Personality tests also give people the sense that they are truly understood by others. Feeling understood is a powerful emotion that makes people feel validated and seen by the world. This is rewarding and people really value it. The tests can also be fun.

As a starting point to explore models like this, we recommend looking at The Open Source Psychometrics Project.

The World of Work Project View

Myers Briggs Type Indicator Personality Tests tests are very popular. There is a huge business behind running. They are at the same time excellent, and potentially flawed.

In many ways, MBTI tests are a symptom of our obsession with simplicity. We see this desire for ever simpler things everywhere. Personality tests are an effort to simplify one of the most complicated things in our existence, the behaviors of people. In reality, the world is really complicated and so are people. It’s absolutely not possible to just categorize people into groups and wash our hands of their innate complexities.

MBTI is difficult to validate scientifically and many personality tests have been shown to actually barely predict personality. In addition, results can also be easily faked. So clearly they can be seen as flawed and adding little value.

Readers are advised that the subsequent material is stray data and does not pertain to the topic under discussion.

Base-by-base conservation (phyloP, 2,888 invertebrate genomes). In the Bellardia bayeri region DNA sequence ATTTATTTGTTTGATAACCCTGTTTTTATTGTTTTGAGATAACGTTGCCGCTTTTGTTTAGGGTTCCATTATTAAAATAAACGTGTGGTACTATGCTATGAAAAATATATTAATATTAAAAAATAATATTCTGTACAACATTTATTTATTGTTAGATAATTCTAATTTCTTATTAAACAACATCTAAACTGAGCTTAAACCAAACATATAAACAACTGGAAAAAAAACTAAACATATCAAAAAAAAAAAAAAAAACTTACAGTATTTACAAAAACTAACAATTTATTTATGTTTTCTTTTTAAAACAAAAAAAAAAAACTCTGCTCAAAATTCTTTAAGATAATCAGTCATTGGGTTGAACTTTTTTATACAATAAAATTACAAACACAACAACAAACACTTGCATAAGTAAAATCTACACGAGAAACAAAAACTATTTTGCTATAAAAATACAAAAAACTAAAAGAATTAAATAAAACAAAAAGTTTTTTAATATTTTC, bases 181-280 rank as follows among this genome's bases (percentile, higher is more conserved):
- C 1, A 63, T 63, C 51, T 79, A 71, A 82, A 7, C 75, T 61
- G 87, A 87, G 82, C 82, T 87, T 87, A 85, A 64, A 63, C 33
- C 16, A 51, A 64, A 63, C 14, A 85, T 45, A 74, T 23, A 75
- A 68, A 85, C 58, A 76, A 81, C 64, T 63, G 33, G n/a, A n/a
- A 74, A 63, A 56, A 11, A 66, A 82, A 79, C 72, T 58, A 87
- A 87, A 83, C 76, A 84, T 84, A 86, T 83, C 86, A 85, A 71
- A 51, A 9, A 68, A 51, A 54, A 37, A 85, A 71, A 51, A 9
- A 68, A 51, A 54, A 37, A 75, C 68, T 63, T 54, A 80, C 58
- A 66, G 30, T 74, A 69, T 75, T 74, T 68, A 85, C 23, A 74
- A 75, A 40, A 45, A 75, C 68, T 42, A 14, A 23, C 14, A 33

However, it’s not quite that simple.

While some have little scientific basis, they can be helpful tools. They can help people explore personalities, develop self-awareness and develop a deeper understanding of those they work with. People often find detailed summaries of their MBTI reports moving and highly personal. There are many true believers of these tests. These people feel that their MBTI results have changed their lives by helping them feel understood and feel a sense of belonging. So clearly the can be very helpful tools for individuals and teams.